Jen is a friend of mine from high school. It seems the older I get, the more friends I have from high school. Thank you, Facebook. Thank you, maddening nature of aging. As we get older and spin further and further away, we find that we really appreciate the people who were there 15 years ago.

Anyway, 14 years and 4,032 miles from the Mall of America Hooters where I had seen her last, Jen is now living with a bloke named Dave in a closet in London's east end and earning an MBA. This past weekend I travelled out for a visit.

There is something about me and London. In past visits to the Big Smoke, the people I've stayed with have found themselves distracted from my witty banter and enjoyable company by a particularly vicious stomach bug. The first time I stayed with friends in London Jenny was hit; Chris was the victim the next time I was in town. This time, Dave was on the receiving end. He was up early and often on Saturday morning and not particularly in the mood to go tracking down the origins of historical events that mean nothing to him. So Jen and I set out on our own.

We eventually found ourselves standing on the hill that houses the Royal Observatory, looking out across London and beyond to northern hills on one of those stunningly clear late afternoons that always seem to settle the soul. Dusk started in and turned the whole thing into a sort of moving painting. Silver/blue sky sharpened the shining lines of the Docklands buildings and then to the west lit up with yellow/pink/orange/red sunset that burned to an intense all-sky red as Jen and I walked through the park a bit more.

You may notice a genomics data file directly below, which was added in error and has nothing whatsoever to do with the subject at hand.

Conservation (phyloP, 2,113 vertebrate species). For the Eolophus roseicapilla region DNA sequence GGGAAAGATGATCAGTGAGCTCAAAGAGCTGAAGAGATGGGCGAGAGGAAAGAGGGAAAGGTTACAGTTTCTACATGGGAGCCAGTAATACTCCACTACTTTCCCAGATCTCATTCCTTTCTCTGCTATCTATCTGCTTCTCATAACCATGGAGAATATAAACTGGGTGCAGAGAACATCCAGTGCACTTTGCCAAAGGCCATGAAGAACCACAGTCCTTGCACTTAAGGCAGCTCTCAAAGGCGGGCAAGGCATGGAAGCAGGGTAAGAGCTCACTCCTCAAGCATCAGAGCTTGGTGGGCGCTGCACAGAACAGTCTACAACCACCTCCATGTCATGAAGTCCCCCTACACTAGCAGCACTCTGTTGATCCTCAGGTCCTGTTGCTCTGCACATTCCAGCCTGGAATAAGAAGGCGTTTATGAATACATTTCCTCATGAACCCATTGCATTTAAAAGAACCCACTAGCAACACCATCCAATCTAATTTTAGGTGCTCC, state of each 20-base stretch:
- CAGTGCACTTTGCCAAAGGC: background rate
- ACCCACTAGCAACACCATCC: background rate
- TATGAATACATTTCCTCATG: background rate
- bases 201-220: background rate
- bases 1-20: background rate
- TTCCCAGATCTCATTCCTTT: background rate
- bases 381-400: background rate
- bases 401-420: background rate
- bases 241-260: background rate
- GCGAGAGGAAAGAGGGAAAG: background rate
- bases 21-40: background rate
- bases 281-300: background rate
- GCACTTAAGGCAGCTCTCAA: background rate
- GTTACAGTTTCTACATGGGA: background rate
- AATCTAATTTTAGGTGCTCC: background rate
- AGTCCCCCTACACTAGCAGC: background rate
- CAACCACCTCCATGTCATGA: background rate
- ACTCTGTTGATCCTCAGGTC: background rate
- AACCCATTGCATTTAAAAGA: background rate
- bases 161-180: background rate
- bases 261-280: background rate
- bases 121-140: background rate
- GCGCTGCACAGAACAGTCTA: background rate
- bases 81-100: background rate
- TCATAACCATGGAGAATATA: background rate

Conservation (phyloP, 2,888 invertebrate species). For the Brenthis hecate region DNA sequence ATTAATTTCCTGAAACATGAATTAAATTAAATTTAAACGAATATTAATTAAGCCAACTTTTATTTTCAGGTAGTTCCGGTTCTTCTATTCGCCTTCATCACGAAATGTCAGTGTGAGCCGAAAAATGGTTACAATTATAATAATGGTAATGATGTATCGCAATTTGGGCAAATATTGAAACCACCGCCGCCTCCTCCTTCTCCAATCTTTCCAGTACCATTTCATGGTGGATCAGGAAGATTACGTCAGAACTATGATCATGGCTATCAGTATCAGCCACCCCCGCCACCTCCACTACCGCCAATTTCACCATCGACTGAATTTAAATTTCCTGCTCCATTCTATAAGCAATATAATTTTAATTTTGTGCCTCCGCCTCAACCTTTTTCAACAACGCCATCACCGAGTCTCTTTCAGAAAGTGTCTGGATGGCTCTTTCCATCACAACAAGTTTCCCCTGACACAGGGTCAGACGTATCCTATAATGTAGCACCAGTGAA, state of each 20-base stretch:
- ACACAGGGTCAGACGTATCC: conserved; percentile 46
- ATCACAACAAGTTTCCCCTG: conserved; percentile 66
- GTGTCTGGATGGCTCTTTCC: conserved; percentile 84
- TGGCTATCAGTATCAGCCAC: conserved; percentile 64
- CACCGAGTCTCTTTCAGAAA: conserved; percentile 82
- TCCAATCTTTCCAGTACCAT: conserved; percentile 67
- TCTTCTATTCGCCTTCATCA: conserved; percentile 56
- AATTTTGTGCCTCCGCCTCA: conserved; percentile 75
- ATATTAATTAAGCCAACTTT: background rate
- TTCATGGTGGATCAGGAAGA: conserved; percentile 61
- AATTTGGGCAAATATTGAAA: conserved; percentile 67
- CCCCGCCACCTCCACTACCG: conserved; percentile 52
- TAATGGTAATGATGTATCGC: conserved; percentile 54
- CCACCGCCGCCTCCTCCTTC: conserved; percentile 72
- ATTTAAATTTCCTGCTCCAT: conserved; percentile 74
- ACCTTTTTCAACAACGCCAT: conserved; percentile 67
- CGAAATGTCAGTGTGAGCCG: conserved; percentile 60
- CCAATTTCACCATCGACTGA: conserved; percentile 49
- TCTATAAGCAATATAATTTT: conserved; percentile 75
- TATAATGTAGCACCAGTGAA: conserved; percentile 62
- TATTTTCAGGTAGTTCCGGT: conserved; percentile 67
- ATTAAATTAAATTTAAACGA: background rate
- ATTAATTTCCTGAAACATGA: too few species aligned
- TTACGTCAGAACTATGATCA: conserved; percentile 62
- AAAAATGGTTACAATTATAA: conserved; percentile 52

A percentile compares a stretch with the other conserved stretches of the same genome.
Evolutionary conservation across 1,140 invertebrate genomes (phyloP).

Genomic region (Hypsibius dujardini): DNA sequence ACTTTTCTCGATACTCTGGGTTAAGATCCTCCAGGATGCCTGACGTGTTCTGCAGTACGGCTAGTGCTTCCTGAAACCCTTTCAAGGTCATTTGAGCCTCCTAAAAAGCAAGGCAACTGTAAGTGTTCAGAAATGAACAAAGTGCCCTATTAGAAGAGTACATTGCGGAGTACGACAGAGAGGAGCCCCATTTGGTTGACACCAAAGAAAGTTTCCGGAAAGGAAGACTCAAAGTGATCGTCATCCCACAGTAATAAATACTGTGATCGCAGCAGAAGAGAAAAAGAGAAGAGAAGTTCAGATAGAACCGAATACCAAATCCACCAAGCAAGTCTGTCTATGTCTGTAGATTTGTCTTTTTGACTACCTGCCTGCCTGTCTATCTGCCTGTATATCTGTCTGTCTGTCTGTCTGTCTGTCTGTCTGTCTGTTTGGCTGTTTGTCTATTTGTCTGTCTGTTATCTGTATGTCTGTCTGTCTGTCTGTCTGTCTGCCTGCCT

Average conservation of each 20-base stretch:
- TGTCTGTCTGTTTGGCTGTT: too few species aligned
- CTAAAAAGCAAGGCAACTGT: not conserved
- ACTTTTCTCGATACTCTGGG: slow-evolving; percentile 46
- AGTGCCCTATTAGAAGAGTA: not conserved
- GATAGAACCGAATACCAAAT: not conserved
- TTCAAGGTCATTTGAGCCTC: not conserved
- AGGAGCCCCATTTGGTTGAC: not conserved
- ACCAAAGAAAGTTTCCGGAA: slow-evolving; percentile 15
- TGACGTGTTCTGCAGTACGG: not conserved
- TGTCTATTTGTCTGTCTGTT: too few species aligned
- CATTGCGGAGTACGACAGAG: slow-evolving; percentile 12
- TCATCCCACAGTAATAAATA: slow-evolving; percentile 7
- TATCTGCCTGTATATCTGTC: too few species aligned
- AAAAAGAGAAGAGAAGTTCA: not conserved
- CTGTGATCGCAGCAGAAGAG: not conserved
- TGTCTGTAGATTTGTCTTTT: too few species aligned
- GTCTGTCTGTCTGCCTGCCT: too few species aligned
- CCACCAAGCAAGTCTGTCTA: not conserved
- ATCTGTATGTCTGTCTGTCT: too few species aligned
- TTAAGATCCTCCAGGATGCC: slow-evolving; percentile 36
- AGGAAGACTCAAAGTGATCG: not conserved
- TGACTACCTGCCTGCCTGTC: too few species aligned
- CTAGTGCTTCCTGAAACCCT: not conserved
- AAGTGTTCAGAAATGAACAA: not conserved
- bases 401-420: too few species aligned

Atop a hill we had pretty much to ourselves, Jen stopped to call Dave and I stood and looked out and felt for the second time in a month this strong strange feeling that I struggle to put a name to. Connection? A root? The last time I felt it was when the child bride and one of the Claires and I sang out into the Irish night on New Year's Day. It is a feeling of no longer yearning to be elsewhere. It is a feeling, slight and surreal, of being at home.

It punched at my heart and I thought of that scene in "The Gathering Storm" when Churchill looks out across the English countryside and becomes resolved in never giving up. The place, the land is a natural physical representation of his soul. Its spirit reaches up through his feet and connects him to every soul that ever worked or fought or loved in that place. I imagine that for him, the connection he felt ribboned across England, the posh places in particular.

What I feel isn't as strong. It is a single strand, and one that wraps a larger area. It is a feeling that doesn't make a damned bit of sense. Ireland and Wales and London -- these places can't collectively be called "home" unless you are a Victorian imperialist. It is a connection that is absolutely ridiculous. For me especially.